6 The organization of Tyrwhitt's text suffers because of the diversity and complexity of the subject matter in such a broad approach to mills. The details within each chapter jump from place to place, mill to mill, and time to time, though the chapters are arranged chronologically. The first, "Power of the New World," touches on water, wind, and electricity in addition to other information. "The Heritage They Brought" mentions some European milling techniques of the eighteenth and nineteenth centuries. "Settlements on the Seacoast," "The Discovery of Independence," and "Patriots and Loyalists" record information about milling against the background of historical events in North America from 1607 to the 1830s. Chapter 6, "Two Revolutionaries," concentrates on two important Americans — Oliver Evans, who automated flour milling, and Samuel Slater, who brought mass production to textile milling in the late eighteenth century. "Men with New Power" deals with nineteenth century technical and economic changes; two Canadian milling enterprises are mentioned in detail: a venture undertaken at Gros-Sault by the Sulpician fathers and the Ogilvie Milling Company. The last chapter, "Voices of the Past, Visions of the Future," acknowledges the growth of the large mill and the decline of the small mill and recounts interviews with living members of milling families. The book includes approximately 280 illustrations and ends with a bibliography, acknowledgments, and an index of the 121 surviving mills which are illustrated. Bill Brooks' well-focused and clearly printed photographs, 96 of them in colour, are inserted throughout the book, often unrelated to Tyrwhitt's text but forming a separate stream of information on mills. Helen Fox's instructive sketches are placed to clarify the subject matter.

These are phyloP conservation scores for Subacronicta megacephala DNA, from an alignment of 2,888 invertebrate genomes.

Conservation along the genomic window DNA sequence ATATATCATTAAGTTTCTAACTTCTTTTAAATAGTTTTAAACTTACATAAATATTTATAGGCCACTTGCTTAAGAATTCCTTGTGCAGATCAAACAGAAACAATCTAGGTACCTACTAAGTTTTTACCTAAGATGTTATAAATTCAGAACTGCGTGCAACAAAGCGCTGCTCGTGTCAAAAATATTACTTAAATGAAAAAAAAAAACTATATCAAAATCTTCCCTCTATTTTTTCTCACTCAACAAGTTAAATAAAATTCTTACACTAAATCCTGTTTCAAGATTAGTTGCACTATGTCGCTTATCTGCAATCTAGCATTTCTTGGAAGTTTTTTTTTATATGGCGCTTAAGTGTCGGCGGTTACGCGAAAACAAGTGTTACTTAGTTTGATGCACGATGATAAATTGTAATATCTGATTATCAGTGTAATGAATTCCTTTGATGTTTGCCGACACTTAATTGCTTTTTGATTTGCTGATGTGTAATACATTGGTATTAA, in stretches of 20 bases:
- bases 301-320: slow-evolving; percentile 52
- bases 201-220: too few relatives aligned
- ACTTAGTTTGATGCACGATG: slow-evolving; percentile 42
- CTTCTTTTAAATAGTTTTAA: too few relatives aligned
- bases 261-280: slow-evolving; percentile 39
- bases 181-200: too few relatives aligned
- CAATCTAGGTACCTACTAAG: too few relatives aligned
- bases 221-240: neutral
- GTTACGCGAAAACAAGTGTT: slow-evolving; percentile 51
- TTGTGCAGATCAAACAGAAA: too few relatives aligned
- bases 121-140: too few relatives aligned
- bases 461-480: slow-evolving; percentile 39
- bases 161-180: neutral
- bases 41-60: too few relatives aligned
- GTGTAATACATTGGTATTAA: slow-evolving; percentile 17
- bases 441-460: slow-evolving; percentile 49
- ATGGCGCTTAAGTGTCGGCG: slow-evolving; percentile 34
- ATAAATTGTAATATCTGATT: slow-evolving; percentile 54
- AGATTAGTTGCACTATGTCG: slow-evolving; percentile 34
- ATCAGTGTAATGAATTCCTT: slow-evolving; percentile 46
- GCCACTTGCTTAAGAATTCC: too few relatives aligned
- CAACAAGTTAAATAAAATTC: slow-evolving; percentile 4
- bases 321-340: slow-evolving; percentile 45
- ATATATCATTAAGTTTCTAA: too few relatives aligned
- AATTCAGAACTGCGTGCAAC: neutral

7 The authors of The Mill have taken advantage of the major historic mill sites which have been reconstructed in the United States: the textile mills of Pawtucket, Rhode Island, and Harrisville, New Hampshire; the Saugus iron works in Massachusetts; the Brandywine powder mills in Delaware; the corn mill at Phillipsburg Manor, New York, and others. They also make use of Canadian historic mill sites. Of the approximately 121 surviving mills illustrated in The Mill, 33 are in Ontario, 14 in Quebec, 10 in Massachusetts, 7 each in Nova Scotia and New York, 5 each in Prince Edward Island and Virginia, 4 each in Rhode Island and Maine, 3 each in Pennsylvania, Ohio, New Hampshire, New Jersey, and Connecticut, and 2 each in New Brunswick, Delaware, and Maryland. The remaining 8 are distributed throughout other eastern states.
8 Janice Tyrwhitt's "celebration of mills" at times seems to verge on poetry and ecstatic utterances. Her account is too broad and her treatment of technology too superficial for it to be a truly valuable reference tool for historians of technology.
9 Mills of Canada and The Mill serve as attractive introductions to the history of milling in North America. I hope they will inspire students of milling to serious research concentrated on the history of a single mill site since that, properly done, would easily yield as many pages and form a meaningful, necessary, in-depth study on mills — of all subjects, the least romantic.Felicity Leung